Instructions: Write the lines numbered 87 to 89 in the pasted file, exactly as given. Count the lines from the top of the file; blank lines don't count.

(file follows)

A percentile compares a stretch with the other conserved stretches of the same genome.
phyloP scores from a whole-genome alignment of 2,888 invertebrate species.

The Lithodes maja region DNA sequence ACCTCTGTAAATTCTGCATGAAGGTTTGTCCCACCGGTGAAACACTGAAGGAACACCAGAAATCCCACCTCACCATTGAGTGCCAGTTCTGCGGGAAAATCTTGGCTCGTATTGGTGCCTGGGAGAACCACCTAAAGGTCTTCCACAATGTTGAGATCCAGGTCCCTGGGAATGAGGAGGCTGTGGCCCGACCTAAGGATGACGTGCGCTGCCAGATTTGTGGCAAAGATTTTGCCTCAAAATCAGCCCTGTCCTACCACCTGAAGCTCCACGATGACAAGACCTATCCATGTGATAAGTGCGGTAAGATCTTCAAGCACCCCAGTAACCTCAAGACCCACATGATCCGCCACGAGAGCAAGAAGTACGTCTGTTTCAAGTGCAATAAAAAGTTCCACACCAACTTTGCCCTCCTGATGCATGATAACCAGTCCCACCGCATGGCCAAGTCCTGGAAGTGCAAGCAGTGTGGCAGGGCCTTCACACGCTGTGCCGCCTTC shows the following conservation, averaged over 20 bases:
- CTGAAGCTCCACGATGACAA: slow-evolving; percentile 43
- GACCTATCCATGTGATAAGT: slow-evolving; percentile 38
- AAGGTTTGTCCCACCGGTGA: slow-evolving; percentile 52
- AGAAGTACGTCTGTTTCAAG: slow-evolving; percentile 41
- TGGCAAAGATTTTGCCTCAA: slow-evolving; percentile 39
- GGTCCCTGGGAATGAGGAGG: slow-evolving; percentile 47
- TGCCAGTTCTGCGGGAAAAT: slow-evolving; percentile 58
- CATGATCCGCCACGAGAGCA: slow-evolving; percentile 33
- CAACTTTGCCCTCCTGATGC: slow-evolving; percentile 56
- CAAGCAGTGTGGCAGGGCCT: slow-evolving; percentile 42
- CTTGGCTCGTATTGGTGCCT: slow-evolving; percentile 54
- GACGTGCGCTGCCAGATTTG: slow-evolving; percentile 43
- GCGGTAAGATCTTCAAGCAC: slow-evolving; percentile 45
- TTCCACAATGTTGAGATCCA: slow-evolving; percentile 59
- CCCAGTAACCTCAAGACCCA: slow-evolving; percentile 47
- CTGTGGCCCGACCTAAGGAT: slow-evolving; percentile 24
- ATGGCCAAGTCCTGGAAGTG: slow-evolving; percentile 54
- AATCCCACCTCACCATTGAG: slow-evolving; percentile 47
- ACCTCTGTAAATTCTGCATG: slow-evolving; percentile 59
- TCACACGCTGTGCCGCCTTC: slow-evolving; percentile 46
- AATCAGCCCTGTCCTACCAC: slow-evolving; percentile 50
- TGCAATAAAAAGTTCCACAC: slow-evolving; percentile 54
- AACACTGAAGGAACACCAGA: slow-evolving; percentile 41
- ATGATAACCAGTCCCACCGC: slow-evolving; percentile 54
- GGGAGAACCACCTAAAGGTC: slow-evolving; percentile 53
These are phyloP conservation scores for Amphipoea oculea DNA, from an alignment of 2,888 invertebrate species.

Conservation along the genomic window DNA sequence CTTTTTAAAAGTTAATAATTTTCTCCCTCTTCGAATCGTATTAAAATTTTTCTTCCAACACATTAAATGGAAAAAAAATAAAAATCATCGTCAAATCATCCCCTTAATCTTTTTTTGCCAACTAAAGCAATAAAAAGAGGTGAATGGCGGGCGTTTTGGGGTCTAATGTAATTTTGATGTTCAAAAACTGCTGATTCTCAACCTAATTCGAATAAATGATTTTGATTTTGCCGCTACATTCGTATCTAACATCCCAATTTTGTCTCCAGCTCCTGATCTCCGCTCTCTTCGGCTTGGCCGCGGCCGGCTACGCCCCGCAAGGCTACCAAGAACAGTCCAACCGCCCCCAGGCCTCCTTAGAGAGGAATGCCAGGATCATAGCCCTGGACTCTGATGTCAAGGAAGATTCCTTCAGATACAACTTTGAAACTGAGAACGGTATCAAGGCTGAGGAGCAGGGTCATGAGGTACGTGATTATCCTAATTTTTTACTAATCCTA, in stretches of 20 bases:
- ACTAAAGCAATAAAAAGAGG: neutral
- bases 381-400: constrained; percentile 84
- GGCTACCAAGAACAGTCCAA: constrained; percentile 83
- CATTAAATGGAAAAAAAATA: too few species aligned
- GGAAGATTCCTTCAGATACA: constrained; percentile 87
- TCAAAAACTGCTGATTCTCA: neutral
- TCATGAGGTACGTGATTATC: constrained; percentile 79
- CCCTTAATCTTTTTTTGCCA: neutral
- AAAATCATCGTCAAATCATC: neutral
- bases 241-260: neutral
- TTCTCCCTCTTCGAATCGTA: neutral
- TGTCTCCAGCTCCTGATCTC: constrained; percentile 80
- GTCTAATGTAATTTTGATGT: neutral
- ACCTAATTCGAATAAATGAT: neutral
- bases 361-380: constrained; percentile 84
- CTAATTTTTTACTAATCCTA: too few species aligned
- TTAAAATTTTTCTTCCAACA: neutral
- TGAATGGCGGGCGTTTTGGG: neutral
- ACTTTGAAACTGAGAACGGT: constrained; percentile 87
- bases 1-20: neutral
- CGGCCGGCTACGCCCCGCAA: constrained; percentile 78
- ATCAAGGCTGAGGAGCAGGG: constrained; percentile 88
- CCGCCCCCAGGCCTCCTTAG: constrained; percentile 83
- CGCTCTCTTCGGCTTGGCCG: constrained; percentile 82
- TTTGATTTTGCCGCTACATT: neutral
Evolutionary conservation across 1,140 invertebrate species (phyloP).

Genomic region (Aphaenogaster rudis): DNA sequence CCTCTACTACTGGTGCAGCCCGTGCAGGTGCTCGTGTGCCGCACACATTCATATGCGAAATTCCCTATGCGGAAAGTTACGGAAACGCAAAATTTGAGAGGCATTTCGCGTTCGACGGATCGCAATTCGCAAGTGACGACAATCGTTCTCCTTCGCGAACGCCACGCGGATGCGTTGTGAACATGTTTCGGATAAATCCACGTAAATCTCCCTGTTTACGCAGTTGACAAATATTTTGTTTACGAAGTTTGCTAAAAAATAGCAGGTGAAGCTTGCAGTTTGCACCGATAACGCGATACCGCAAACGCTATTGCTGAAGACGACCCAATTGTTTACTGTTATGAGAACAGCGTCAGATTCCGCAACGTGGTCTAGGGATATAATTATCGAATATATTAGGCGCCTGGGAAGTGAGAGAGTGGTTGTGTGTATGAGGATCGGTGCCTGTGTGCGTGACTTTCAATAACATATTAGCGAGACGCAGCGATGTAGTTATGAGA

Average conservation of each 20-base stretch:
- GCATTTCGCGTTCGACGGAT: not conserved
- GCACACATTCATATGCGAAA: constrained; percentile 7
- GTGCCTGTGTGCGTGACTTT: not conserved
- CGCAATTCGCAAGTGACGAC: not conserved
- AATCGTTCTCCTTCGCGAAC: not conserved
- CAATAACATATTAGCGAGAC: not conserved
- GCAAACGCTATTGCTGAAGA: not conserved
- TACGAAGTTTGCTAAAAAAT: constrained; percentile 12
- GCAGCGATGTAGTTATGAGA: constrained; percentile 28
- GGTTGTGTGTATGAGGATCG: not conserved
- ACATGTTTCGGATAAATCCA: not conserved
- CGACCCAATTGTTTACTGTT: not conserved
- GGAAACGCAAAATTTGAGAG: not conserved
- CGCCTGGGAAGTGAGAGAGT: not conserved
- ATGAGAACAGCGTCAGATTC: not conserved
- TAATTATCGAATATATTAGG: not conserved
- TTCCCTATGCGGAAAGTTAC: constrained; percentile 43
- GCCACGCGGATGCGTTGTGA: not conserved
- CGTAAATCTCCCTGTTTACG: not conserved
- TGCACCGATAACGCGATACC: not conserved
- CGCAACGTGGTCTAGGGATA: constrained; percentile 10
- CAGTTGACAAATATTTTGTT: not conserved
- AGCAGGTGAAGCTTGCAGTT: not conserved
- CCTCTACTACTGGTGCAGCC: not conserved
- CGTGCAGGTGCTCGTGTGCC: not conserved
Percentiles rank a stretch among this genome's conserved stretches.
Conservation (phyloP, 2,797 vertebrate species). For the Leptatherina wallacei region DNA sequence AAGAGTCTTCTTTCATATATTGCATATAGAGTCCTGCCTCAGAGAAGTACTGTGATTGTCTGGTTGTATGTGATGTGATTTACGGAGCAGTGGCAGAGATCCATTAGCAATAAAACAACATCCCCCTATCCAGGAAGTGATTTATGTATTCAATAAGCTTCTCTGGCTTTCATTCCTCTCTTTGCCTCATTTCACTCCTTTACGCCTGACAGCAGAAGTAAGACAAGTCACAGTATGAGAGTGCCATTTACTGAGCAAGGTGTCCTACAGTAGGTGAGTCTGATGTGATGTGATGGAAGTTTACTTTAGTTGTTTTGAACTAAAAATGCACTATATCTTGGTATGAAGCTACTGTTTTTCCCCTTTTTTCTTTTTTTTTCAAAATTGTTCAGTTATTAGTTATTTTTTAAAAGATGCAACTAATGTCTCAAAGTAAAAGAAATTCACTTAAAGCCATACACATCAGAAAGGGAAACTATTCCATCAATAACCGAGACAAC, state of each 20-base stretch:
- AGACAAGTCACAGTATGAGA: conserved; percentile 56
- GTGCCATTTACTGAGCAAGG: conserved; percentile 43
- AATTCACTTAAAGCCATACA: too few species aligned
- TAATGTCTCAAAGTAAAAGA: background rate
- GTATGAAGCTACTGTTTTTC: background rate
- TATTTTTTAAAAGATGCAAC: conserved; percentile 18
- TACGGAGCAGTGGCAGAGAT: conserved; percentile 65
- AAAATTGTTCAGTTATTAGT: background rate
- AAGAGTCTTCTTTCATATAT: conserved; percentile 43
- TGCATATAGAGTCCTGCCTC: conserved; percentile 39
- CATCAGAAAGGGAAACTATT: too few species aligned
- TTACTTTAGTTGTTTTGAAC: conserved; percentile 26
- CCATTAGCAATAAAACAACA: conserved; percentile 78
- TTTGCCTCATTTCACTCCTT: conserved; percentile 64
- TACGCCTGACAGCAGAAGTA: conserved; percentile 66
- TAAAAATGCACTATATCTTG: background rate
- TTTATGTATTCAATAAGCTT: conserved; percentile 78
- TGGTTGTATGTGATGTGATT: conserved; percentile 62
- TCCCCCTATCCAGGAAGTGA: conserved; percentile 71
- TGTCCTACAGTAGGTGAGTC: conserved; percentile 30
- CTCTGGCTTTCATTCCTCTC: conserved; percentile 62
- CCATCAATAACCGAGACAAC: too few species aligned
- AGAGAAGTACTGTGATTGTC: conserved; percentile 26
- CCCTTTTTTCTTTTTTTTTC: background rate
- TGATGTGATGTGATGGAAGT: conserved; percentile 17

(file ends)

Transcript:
- GTGCCATTTACTGAGCAAGG: conserved; percentile 43
- AATTCACTTAAAGCCATACA: too few species aligned
- TAATGTCTCAAAGTAAAAGA: background rate